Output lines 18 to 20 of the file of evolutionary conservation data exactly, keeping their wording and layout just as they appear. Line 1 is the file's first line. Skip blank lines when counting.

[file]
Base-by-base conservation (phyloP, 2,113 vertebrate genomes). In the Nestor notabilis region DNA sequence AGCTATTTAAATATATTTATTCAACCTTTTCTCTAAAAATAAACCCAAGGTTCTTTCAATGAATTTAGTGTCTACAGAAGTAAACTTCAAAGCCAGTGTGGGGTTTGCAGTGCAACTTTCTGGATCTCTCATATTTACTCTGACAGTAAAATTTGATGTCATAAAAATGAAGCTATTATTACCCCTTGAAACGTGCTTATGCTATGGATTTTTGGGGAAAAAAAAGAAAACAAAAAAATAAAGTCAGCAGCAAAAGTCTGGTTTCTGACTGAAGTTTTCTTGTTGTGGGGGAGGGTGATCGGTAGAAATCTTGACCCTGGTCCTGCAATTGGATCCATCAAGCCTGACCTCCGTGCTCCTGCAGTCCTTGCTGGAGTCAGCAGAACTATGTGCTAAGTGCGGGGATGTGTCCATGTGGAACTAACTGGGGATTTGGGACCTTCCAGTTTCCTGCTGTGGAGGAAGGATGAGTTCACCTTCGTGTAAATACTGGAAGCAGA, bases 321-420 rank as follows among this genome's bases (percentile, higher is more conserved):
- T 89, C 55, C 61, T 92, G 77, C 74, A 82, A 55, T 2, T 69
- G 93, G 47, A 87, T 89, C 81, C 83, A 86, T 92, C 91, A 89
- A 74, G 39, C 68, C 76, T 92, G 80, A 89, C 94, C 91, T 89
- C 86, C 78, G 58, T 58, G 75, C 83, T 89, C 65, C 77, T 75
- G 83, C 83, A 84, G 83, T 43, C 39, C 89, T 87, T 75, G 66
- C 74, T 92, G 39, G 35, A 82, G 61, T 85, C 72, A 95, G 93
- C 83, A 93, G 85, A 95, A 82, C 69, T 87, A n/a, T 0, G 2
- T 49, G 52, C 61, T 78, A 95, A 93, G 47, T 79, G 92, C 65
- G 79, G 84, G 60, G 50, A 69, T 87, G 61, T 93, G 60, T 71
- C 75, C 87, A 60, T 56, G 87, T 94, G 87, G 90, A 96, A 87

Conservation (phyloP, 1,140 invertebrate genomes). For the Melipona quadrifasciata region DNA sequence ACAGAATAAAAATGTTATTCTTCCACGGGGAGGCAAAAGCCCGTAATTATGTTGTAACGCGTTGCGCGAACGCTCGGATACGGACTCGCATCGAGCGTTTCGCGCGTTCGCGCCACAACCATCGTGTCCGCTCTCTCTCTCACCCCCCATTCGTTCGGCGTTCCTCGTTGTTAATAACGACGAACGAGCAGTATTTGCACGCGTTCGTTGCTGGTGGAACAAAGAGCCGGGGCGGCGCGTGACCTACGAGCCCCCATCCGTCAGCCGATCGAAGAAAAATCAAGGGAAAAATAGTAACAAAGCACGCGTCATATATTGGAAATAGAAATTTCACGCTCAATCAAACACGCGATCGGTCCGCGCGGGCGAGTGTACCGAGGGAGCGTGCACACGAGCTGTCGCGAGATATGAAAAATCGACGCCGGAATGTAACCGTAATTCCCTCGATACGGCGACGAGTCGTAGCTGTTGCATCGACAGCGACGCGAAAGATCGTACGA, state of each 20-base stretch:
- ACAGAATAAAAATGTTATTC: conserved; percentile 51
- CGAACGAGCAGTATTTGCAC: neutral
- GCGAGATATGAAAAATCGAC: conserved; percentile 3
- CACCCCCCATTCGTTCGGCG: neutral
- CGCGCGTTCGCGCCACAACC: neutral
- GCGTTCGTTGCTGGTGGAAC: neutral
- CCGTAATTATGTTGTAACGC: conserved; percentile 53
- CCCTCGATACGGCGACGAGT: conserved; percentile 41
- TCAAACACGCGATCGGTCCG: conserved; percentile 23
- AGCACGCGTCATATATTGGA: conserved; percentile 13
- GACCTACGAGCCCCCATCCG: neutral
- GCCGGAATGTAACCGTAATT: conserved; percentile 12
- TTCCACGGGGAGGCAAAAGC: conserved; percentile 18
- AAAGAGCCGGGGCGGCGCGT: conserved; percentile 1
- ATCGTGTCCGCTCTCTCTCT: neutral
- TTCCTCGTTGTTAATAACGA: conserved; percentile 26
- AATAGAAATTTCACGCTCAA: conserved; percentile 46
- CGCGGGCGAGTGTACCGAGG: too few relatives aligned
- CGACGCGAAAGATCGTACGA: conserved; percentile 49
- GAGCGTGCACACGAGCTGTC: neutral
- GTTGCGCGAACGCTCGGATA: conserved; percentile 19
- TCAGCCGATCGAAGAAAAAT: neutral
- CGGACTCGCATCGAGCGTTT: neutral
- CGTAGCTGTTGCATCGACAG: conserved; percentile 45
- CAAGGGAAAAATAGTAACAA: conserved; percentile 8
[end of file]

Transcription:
- GCGTTCGTTGCTGGTGGAAC: neutral
- CCGTAATTATGTTGTAACGC: conserved; percentile 53
- CCCTCGATACGGCGACGAGT: conserved; percentile 41